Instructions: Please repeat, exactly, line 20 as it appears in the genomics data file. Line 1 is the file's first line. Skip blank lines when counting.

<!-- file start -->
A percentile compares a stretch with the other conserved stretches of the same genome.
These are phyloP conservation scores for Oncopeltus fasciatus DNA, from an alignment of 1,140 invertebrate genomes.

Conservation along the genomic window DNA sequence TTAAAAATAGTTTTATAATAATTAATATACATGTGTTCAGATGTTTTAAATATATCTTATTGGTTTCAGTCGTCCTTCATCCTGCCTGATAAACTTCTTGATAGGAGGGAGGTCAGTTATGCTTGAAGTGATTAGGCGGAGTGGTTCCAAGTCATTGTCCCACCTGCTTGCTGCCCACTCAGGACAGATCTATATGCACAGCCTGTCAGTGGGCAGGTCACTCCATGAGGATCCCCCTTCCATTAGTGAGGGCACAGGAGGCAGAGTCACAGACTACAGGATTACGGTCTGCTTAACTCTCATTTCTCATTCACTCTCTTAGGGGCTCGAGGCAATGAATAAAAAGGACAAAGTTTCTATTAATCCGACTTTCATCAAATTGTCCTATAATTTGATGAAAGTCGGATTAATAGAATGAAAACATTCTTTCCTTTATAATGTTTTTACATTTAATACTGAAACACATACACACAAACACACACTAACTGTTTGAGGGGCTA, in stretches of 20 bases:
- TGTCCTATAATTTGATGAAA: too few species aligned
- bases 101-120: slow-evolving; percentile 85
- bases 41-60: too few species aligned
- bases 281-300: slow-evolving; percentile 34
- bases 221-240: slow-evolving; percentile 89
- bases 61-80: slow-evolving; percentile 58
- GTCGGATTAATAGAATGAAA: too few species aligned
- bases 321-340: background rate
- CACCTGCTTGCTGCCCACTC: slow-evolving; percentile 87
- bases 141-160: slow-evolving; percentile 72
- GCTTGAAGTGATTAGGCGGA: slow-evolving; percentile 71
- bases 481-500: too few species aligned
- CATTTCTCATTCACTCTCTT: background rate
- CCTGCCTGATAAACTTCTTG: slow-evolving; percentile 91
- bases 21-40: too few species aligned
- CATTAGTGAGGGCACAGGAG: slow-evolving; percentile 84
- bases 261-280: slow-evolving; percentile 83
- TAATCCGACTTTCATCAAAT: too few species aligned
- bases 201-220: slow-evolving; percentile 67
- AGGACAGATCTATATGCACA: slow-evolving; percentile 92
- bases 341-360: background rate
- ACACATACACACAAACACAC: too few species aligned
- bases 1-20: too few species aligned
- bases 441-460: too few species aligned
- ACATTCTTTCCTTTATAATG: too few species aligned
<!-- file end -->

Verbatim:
- bases 261-280: slow-evolving; percentile 83